You might be tempted to call out to Charlie the Dalmatian, but he may not respond. "He's 100-percent deaf. We've done all the tests," said Charlie's handler, Colleen Wilson of Hollywood.
Charlie was abandoned and scheduled to be put down at a shelter when Wilson adopted him. Wilson said he'd been surrendered by prior owners who probably didn't realize he was deaf.
"When I first met him, he was jumping all over me, scratching me and biting my arms", Wilson said. After Wilson trained with Charlie, she quickly realized he was smart and intuitive.
The two of them set out to learn American Sign Language together. Wilson said the trick is to get Charlie to look at you.
"I taught him the sign 'look at me' and from there I can go to sit, down, water, food, walk, car ride." Charlie turned out to be a great student. He can crawl across the floor when he sees the sign.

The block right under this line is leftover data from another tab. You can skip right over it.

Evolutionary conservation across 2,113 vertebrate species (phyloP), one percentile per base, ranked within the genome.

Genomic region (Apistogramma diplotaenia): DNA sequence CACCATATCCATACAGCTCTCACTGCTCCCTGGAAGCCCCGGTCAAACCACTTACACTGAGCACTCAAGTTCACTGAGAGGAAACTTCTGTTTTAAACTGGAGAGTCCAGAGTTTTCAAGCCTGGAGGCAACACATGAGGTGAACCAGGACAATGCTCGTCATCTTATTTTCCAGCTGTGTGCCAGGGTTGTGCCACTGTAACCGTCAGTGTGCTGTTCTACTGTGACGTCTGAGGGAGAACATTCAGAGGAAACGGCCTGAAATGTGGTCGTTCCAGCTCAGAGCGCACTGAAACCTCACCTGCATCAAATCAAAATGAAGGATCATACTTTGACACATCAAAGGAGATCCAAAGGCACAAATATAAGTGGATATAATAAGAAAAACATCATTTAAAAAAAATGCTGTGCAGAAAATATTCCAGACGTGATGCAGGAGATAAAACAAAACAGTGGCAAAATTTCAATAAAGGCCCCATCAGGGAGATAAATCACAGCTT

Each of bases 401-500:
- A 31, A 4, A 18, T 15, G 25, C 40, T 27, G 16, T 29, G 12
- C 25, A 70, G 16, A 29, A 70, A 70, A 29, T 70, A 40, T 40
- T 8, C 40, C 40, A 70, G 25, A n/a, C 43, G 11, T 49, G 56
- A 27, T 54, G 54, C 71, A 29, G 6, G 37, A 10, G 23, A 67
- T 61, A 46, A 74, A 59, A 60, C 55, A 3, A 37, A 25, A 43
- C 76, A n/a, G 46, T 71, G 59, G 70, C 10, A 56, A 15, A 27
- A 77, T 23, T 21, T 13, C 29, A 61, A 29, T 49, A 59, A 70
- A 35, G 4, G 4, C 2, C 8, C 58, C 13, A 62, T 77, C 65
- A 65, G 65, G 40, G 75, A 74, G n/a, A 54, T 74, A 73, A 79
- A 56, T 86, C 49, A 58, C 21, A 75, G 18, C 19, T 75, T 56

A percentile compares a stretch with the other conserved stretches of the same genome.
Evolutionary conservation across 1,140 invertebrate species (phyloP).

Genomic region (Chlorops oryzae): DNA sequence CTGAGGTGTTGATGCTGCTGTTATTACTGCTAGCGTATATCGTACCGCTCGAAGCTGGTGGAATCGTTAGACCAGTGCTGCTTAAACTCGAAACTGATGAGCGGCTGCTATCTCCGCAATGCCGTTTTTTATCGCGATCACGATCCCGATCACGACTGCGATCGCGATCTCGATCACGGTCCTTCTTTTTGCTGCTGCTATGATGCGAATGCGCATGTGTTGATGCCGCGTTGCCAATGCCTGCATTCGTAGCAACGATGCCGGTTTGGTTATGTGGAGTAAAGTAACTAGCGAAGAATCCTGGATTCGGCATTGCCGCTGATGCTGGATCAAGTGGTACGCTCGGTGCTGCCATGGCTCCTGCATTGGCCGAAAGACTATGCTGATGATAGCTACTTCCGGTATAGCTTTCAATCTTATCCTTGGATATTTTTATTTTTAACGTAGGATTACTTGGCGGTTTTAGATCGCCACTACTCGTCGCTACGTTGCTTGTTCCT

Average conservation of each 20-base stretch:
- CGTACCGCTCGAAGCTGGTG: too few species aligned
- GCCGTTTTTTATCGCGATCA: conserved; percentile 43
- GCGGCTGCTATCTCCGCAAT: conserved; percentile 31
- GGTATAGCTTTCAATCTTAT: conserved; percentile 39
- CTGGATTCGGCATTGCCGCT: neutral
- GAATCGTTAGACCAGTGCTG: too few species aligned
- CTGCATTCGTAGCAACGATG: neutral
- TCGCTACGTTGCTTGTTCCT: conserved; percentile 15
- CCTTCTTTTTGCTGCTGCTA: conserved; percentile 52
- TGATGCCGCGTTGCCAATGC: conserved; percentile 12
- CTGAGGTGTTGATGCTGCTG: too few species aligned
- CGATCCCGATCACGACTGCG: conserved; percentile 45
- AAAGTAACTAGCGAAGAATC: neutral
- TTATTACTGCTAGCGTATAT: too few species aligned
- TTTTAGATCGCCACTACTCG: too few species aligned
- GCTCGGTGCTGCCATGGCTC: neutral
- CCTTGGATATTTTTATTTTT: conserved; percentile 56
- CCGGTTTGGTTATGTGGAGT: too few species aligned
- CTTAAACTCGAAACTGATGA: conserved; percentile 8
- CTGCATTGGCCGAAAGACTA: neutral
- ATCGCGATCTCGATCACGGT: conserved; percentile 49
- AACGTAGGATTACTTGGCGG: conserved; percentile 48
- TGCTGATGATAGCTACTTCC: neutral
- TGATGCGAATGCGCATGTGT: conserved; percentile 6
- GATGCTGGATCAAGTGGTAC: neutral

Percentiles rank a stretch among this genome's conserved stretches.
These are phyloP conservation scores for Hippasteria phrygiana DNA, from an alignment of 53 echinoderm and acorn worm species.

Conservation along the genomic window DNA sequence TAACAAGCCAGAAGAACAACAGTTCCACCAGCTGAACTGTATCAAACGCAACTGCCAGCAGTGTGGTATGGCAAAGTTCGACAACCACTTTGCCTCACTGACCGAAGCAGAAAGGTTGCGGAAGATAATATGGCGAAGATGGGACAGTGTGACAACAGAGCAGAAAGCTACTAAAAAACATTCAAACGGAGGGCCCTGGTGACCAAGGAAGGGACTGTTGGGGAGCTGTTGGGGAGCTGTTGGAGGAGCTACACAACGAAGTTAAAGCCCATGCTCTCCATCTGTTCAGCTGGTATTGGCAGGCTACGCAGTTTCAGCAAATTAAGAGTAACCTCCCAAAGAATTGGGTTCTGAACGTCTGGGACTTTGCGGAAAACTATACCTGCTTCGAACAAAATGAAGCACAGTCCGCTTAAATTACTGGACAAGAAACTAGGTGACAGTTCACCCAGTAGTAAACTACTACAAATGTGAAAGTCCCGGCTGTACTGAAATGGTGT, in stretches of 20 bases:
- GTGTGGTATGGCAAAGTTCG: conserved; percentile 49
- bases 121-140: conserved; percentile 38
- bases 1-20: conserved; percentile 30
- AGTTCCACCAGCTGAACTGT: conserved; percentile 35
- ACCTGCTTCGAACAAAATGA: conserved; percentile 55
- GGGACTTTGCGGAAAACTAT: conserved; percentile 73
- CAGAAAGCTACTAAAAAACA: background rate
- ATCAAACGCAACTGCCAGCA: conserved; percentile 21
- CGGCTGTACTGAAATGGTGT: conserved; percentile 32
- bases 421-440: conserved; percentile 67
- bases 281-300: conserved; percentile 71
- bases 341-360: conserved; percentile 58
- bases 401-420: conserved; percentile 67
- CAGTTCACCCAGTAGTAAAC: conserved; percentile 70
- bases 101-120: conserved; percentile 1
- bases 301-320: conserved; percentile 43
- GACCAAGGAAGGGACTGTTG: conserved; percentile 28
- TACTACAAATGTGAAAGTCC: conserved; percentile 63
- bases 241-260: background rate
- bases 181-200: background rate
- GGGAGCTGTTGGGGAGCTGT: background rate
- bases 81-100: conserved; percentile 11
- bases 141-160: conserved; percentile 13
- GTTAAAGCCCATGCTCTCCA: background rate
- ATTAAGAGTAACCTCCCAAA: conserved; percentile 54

While most Dalmatians are usually too high strung for therapy work, Charlie has the perfect temperament to be around those in the hospital.
Erin Pickerel, a coordinator with The Paula Kent Meehan Pawsitive Pet Program at Providence Saint John's Health Center decided to give him a chance. She said the fact Charlie is deaf helps him focus.
"Charlie will literally stare into the soul of our patients. He connects in a deeper way," Pickerel said.
Wilson said Charlie recognizes more than 50 signs in American Sign Language, including his name, "hug," and his favorite "love."
"He does 'I love you' to people. And he'll kiss them. And they get all excited because they've communicated with him and he reacts to it," said Wilson.
Wilson added, "Dogs with disabilities are just like regular dogs, they just communicate differently."
Both Wilson and Pickerel hope Charlie's success will blaze a trail for other rescue dogs.
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